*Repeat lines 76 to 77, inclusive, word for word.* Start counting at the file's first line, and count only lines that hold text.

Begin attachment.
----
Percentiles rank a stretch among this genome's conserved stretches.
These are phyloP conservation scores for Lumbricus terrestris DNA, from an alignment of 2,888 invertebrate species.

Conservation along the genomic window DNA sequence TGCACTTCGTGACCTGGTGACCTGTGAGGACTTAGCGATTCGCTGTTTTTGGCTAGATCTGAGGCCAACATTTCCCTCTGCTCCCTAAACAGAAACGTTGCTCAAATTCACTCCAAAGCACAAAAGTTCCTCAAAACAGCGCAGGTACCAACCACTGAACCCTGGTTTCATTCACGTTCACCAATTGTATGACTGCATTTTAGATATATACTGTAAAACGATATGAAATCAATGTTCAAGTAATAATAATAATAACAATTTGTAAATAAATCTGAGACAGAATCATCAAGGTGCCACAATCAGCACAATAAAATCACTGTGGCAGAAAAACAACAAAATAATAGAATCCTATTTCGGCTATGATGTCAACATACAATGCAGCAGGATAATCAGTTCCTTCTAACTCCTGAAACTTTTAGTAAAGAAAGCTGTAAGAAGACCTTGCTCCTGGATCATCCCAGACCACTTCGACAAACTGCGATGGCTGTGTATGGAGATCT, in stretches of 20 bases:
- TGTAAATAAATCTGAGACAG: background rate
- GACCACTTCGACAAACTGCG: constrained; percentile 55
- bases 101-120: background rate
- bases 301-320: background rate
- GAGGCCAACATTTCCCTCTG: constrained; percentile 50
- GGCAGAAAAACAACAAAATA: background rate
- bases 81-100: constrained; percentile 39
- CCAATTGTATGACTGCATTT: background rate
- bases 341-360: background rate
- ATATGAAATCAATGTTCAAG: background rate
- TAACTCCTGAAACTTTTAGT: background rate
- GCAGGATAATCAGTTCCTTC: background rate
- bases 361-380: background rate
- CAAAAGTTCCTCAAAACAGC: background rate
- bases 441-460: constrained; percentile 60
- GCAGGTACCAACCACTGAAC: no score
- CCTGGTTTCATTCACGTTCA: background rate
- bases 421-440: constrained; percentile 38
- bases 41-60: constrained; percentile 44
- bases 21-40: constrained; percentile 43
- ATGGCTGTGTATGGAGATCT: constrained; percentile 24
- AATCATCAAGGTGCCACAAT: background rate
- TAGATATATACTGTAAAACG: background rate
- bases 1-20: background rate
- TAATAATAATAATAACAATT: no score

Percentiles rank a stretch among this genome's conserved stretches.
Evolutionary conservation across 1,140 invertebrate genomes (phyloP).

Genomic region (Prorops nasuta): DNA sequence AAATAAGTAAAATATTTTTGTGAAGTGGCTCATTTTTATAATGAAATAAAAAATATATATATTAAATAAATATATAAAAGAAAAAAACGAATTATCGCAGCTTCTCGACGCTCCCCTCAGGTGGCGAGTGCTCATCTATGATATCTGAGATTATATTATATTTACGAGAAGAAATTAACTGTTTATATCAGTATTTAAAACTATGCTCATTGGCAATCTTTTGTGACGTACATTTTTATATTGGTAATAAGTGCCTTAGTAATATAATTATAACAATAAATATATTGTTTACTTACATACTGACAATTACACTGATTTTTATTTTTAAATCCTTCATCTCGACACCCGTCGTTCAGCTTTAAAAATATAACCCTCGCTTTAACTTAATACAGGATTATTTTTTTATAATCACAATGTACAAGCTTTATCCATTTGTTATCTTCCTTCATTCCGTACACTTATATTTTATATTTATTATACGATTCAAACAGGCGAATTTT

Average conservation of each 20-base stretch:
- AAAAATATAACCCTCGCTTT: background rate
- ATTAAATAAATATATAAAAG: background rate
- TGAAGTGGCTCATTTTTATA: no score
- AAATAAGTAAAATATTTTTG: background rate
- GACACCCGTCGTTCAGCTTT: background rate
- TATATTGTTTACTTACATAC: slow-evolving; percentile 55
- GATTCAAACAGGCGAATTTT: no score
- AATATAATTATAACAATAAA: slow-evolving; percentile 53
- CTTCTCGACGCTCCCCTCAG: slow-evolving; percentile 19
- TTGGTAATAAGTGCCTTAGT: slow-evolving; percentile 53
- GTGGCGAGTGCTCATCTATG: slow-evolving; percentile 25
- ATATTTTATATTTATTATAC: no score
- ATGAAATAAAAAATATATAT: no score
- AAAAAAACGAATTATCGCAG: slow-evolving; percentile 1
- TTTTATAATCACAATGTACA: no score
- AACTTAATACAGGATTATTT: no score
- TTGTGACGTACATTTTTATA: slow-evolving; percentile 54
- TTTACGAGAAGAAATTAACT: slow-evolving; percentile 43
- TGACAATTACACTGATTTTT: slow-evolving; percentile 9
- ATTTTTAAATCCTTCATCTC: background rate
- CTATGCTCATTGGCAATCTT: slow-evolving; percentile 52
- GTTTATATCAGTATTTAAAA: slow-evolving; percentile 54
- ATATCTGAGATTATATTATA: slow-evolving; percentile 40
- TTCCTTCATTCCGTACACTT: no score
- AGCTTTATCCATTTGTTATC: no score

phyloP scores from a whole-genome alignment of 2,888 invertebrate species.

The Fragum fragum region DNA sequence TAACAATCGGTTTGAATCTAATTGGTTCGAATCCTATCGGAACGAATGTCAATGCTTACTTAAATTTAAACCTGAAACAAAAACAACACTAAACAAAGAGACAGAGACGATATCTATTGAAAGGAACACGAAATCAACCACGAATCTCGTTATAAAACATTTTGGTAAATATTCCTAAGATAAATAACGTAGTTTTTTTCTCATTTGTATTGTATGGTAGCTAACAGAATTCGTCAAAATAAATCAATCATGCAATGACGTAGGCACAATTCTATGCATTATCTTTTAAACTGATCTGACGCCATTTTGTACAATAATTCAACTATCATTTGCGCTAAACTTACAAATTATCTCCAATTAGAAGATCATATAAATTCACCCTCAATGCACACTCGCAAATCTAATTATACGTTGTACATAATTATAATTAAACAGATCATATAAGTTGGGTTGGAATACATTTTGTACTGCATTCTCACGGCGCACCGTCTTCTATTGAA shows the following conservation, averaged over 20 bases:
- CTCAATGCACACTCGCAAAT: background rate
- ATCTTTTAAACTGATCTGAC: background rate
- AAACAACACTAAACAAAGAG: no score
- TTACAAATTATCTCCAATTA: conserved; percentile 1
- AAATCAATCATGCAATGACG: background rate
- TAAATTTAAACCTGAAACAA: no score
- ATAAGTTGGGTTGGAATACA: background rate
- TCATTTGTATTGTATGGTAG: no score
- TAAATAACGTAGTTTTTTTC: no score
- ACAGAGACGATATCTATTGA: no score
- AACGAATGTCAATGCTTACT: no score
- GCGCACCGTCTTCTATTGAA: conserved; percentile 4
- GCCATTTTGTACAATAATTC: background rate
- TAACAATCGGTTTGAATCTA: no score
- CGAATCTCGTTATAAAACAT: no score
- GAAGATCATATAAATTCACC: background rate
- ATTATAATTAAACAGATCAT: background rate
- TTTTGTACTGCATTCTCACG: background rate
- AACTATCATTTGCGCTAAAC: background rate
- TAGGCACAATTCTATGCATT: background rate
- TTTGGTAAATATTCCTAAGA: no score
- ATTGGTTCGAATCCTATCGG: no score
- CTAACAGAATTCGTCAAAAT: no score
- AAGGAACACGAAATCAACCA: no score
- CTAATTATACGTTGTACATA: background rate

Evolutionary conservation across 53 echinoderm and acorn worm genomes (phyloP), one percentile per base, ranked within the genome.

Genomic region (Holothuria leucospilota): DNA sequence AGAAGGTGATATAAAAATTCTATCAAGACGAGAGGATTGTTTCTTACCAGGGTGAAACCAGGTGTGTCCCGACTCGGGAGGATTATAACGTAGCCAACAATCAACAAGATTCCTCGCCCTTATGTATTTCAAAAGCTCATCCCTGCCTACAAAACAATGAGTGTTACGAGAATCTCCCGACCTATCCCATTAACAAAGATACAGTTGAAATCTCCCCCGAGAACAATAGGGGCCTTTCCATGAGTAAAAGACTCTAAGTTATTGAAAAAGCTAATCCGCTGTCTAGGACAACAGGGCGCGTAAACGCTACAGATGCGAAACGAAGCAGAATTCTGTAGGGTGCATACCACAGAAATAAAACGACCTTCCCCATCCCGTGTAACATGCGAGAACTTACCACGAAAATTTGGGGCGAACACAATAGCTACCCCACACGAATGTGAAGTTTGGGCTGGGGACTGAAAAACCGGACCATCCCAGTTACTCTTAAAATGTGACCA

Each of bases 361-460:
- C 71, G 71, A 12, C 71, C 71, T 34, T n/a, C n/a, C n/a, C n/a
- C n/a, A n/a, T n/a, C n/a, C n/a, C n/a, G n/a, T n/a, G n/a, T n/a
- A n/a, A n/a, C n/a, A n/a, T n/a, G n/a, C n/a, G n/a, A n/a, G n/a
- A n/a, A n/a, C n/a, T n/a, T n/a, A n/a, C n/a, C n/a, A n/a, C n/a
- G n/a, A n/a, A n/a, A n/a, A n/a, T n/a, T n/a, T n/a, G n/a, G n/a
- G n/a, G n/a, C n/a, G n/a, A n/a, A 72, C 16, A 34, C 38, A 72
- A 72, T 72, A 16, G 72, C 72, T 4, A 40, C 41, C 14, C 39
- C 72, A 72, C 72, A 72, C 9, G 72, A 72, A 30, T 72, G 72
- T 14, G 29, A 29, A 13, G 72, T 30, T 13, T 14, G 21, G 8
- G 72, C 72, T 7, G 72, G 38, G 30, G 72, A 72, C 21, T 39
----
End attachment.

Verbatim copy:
- ATTATAATTAAACAGATCAT: background rate
- TTTTGTACTGCATTCTCACG: background rate